The Stress Test

One of the most important tasks given to senior leadership within any organization is identifying the next generation of future leaders. We discovered a crucial attribute as it relates to identifying those candidates: the stress test. Great leaders always seem to have the ability, at least outwardly facing, to remain calm during situations that make most of the general population fall to pieces.

Why the Stress Test?

Think about it a bit; it makes sense. Drama in the workplace is the enemy of productivity. Incessant venting can create an emotionally exhausting experience for all involved. Individuals who react, instead of respond, typically do not endear themselves to others within the team.

Alternatively, good leaders can keep cool even when the situation provokes an emotional reaction. But great leaders also help everybody else stay calm and contribute to the imminent situation and impending objectives. There is a difference between managing one’s self and managing the reactions of others, and the two don’t necessarily go hand in hand.

Early in peoples’ careers, it’s common to achieve promotions based on a commitment to personal success. As individual contributors, they can produce more simply by doing more. They can choose to work harder and longer, and to be more productive. There is a tremendous amount of control, and correlation, with the relationship between effort and outcomes. Once promoted into leadership, one suddenly becomes responsible for the work and success of others. Leaders’ efforts alone are often insufficient to achieve results, especially if they lack the coaching ability to adequately influence others. The stress test is relevant not only for the capacity to manage personal emotions, but also to transform the dynamic of the entirety of the workplace.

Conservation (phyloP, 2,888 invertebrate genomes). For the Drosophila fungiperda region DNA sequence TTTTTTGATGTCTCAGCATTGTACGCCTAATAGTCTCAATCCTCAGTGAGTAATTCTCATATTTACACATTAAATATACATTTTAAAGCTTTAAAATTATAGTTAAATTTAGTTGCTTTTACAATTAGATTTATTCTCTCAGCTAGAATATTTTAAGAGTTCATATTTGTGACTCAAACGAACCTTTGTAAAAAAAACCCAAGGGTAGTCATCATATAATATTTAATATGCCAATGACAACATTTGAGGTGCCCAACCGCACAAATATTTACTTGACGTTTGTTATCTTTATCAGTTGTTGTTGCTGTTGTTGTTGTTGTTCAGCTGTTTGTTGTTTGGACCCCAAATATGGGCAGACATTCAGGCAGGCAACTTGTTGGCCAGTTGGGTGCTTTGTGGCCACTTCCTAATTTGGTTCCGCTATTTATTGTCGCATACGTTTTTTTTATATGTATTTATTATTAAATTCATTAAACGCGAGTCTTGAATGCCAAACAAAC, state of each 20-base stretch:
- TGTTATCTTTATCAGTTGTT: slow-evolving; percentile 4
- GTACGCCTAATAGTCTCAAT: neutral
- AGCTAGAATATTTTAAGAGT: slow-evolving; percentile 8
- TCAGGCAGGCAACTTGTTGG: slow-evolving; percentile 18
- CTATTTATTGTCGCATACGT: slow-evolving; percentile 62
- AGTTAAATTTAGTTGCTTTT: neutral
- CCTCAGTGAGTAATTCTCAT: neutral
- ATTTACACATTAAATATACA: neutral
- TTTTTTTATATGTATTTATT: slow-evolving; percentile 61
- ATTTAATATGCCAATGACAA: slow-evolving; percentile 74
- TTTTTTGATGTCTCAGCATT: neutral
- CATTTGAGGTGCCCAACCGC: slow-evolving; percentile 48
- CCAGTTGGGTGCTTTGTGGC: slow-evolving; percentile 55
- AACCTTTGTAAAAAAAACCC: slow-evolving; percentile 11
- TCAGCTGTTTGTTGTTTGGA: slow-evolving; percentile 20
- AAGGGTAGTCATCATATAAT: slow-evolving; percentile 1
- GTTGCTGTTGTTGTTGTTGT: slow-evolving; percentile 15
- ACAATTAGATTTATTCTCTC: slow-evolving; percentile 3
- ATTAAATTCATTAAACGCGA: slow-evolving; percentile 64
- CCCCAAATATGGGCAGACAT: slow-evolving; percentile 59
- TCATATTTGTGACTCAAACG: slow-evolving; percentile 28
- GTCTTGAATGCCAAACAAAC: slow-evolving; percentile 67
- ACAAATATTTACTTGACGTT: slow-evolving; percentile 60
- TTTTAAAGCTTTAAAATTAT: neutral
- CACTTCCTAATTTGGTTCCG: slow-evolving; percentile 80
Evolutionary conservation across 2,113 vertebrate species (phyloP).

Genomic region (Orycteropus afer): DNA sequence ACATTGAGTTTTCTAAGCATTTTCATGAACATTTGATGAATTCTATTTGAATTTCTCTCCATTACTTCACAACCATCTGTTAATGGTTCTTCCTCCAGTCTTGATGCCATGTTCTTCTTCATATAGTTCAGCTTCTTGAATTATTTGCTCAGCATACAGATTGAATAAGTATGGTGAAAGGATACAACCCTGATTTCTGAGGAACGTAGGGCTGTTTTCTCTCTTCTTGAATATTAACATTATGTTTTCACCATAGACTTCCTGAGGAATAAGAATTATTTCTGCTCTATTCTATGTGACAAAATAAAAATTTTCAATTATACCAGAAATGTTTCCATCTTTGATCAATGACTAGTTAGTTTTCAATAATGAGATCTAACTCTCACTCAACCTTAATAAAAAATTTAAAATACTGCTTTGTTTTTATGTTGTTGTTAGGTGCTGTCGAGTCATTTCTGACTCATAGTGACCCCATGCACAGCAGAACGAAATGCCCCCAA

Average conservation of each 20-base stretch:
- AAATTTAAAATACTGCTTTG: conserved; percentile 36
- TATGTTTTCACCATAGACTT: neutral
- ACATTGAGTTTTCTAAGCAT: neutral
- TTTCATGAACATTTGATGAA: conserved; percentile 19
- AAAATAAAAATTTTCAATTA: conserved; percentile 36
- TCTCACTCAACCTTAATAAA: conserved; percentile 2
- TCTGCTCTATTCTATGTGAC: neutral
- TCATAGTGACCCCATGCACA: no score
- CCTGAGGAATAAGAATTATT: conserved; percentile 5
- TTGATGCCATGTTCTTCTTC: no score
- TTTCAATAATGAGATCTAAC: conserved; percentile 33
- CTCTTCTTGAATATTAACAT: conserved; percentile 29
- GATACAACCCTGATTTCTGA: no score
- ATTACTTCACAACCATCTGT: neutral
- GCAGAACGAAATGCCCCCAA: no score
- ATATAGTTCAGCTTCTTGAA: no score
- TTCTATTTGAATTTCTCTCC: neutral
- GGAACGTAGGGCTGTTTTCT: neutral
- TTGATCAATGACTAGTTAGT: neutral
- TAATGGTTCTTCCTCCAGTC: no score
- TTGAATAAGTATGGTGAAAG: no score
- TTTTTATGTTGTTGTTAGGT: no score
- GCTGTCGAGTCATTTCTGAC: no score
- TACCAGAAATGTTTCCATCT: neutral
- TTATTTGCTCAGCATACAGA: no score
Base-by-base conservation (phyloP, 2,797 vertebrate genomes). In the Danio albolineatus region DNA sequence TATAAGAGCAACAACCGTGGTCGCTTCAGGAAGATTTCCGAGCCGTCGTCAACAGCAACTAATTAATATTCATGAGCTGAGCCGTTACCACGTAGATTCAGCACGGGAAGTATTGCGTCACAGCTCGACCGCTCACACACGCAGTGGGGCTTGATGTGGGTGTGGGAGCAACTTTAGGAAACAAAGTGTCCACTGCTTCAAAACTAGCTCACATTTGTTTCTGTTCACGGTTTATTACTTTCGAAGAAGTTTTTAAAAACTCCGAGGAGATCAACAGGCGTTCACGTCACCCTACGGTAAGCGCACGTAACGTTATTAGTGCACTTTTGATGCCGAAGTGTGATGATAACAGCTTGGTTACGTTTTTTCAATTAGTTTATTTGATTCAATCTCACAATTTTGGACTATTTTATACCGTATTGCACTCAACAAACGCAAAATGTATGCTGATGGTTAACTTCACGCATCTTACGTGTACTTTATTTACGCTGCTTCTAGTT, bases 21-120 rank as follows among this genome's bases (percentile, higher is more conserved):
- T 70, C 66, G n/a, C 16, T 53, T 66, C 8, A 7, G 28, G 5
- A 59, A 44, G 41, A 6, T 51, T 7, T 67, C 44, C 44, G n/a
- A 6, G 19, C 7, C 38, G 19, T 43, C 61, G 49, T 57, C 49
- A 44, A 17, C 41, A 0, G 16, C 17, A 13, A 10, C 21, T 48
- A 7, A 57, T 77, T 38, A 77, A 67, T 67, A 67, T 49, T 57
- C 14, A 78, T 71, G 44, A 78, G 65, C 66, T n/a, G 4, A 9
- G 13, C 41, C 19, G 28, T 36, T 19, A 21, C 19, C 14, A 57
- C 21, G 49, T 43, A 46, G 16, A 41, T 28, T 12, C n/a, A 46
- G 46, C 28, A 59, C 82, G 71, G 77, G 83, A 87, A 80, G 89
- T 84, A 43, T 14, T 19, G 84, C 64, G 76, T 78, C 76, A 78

Screening for Stress

We know that people put their best foot forward throughout the interviewing process – both applicants and hiring managers alike. Professional game faces are on, and many would liken a first interview to a first date, which begs the question: when do you really get to know what is underneath the surface? What combination of behavioral-based interviewing questions and situational scenarios should we engage in, in order to see a candidate’s true colors under stress? The subject of engaging a candidate in awkward situations in an interview is not widely accepted, likely for good reason. Sighing or interrupting candidates while they are talking, acting aloof and not paying attention, or repeating questions to see if one gets frustrated don’t lend themselves to an attraction-based recruitment strategy. So, how can you interview for stress reactions?

Here are some questions you can use to help evaluate a candidate for a potential leadership position:

  • I don’t think I understand your answer. Can you please explain it differently?
  • How would you handle putting in a couple hours of overtime after a busy, stressful day?
  • Tell me about a time when you didn’t reach a goal. What happened, and how would we know the same situation wouldn’t occur here?
  • How do you prevent a situation from getting too stressful to manage?
  • What advice would you give to calm down a colleague who is stressed out about a deadline?
  • How would you deal with frequent changes at work? Client expectations change, a deadline gets moved up, new inexperienced individuals joining the team, etc.
  • How do you ensure that stressful situations in your personal life don’t affect your work performance?
  • It doesn’t seem as though you have as much experience for this role as some other candidates we are interviewing. Tell me why you believe we should hire you, or why I’m wrong in my assessment.